The second most prominent oral problem among people is difficulty biting or chewing, about 31% of those in the surveys. As with tooth pain, the reasons can vary greatly, including cracked, loose or deeply decayed teeth, dentures or jaw joint disorders (TMD). Because dental disease is usually the ultimate culprit, the best way to avoid this is to practice daily brushing and flossing and regular dental visits. And, as with tooth pain, you should see your dentist if you're having symptoms.

At 33% of respondents, the number one oral problem in America is chronic dry mouth. It's a constant inadequate flow of saliva often caused by medications or certain systemic conditions. Because saliva helps protect the mouth against infection, a restricted flow increases your risk of disease. If you notice your mouth is dry all the time, you should talk to your dentist about ways to boost your saliva. If you're taking medications, ask your doctor if they could be causing your symptoms and if you could change to something else.

While any of these Top 3 oral problems can be a stepping stone to more serious dental problems, it doesn't necessarily have to lead to that. You can improve your dental health through daily oral hygiene and regular dental treatment. And it might help you stay off this unpleasant list.

If you would like more information on treating dental disease, please contact us or schedule an appointment for a consultation. You can also learn more about this topic by reading the Dear Doctor magazine article “Top 3 Oral Health Problems.”

By James Hutson, DDS, PC
June 07, 2019
Category: Oral Health
Tags: oral health  
ThisRareTongueConditionOftenLooksWorsethanitActuallyis

There are a few mouth conditions so rare most of us have never heard of them. Geographic tongue would fall into this category, affecting only one to three percent of the population. Even so, these irregular reddish patches resembling land masses on a map (hence the name) might be alarming at first glance—but they pose no danger and usually cause very little discomfort.

Geographic tongue is also known as benign migratory glossitis. As its clinical name implies, the unusual red patchy areas (often surrounded by a grayish white border) aren't cancerous nor contagious. The patches also appear to change shape and move around ("migrate") the tongue.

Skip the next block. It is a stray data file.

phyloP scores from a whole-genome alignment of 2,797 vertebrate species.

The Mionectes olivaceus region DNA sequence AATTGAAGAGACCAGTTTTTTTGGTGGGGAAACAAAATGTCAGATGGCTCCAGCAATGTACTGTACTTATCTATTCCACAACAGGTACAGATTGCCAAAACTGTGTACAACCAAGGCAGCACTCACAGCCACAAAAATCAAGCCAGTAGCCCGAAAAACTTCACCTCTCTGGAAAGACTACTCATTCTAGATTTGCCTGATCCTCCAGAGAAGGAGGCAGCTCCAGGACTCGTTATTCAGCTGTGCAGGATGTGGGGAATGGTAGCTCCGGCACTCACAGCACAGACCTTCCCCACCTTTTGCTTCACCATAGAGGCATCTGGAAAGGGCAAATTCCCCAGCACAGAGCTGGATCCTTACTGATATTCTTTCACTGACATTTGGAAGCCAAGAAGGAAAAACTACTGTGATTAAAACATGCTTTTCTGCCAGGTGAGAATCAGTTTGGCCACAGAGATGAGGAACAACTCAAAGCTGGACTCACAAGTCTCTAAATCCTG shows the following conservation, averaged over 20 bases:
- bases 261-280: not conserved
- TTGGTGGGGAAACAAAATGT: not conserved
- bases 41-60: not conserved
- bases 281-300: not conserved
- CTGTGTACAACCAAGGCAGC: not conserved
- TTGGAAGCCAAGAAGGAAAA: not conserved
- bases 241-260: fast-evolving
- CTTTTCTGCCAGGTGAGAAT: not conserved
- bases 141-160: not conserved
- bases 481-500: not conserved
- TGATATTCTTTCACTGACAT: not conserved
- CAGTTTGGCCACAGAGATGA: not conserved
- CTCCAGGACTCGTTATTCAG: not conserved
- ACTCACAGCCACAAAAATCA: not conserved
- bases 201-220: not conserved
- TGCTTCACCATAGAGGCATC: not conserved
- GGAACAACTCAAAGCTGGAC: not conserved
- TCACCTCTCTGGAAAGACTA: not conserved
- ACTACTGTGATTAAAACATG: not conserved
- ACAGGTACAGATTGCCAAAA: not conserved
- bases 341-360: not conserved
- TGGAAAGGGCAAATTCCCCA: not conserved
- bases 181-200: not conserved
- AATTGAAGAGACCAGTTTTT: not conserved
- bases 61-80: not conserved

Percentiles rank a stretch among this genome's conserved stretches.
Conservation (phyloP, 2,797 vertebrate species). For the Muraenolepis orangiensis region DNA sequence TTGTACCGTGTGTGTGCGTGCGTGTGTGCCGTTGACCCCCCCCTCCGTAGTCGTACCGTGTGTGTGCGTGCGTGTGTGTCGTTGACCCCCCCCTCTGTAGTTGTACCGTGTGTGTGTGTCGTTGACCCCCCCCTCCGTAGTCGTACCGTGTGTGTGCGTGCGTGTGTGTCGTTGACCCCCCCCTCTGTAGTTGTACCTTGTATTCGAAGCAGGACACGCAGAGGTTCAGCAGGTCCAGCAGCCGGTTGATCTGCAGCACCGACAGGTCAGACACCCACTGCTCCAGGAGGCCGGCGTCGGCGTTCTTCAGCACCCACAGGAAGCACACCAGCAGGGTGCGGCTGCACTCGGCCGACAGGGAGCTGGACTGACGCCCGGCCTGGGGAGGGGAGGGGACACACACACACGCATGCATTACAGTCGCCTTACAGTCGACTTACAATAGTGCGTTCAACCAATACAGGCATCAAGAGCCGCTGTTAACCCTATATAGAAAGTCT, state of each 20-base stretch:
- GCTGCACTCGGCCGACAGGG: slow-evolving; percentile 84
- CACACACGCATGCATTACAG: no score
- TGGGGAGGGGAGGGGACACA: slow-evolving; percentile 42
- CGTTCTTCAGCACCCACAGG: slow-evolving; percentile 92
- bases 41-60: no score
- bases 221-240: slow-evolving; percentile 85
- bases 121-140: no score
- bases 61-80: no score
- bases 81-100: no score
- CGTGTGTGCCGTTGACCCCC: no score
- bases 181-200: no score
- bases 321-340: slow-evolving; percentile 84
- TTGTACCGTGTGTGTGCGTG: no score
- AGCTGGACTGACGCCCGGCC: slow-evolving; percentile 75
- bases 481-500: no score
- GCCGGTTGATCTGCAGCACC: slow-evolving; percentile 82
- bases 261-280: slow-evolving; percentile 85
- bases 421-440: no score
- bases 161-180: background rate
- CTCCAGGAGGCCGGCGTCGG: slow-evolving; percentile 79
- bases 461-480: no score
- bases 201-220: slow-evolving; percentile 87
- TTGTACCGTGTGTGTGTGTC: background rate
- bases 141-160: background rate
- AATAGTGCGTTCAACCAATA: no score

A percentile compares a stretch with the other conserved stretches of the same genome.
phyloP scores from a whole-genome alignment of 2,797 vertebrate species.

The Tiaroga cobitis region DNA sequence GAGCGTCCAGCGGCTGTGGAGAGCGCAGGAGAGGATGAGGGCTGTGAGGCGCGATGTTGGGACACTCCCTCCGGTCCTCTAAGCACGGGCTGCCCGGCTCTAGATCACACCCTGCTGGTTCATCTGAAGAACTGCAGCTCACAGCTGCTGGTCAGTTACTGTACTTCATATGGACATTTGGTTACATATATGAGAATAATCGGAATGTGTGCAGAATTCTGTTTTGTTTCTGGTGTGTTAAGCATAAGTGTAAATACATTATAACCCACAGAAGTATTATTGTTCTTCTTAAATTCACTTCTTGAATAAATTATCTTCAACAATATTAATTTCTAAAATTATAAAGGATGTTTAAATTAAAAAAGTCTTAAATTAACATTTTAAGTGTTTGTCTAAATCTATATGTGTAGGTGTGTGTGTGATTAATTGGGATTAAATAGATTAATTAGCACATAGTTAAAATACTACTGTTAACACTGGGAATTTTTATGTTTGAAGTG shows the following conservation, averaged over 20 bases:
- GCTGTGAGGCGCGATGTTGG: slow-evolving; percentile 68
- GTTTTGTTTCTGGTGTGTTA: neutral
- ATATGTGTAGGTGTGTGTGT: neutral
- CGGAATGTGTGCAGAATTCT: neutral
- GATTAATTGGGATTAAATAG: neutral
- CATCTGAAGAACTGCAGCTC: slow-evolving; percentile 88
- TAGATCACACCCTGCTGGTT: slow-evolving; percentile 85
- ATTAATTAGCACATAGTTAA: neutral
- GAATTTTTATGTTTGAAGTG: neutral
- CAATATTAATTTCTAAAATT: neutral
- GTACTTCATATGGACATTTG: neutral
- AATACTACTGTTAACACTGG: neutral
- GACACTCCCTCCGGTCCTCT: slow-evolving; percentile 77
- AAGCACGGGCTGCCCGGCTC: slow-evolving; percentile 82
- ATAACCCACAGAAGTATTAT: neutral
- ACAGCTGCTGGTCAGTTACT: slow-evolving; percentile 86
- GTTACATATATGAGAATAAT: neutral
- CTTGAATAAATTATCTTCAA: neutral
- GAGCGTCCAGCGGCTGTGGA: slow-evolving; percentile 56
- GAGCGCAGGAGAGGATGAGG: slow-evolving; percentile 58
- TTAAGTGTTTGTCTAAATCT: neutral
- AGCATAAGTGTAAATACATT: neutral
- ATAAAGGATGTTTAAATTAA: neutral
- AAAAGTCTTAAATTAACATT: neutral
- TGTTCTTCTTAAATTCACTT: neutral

The reddish appearance comes from the temporary disappearance of tiny bumps on the tongue surface called papillae, which can leave the tongue smooth to the touch in affected areas. The lost papillae may reappear again a few hours or days later, and may occasionally disappear again. While it's not painful, you can experience a stinging or burning sensation emitting from these patchy areas.

We're not sure how and why geographic tongue erupts, but it's believed high emotional or psychological stress, hormonal imbalance or certain vitamin deficiencies might be factors in its cause. There may also be a link between it and psoriasis, a condition that can cause dry, itchy patches on the skin.

If you're one of the rare individuals who has episodes of geographic tongue, the good news is it's harmless, only mildly uncomfortable and usually temporary. The bad news, though, is that there's no known cure for the condition—but it can be managed to ease discomfort during outbreaks.

It's been found that highly acidic and spicy foods, as well as astringents like alcohol or some mouthrinses, can increase the level of discomfort. By avoiding these or similar foods or substances, you can reduce the irritation. Your dentist may also be able to help by prescribing anesthetic mouthrinses, antihistamines or steroid ointments.

For the most part, you'll simply have to wait it out. Other than the mild, physical discomfort, the worst part is often simply the appearance of the tongue. But by watching your diet and other habits, and with a little help from us, you can cope with these irritations when it occurs.

If you would like more information on geographic tongue and similar oral issues, please contact us or schedule an appointment for a consultation. You can also learn more about this topic by reading the Dear Doctor magazine article “Geographic Tongue: No Cause for Alarm.”



Dentist - Marietta
707 Whitlock Ave. SW,
Suite B22 Marietta, GA 30064
(770) 424-7525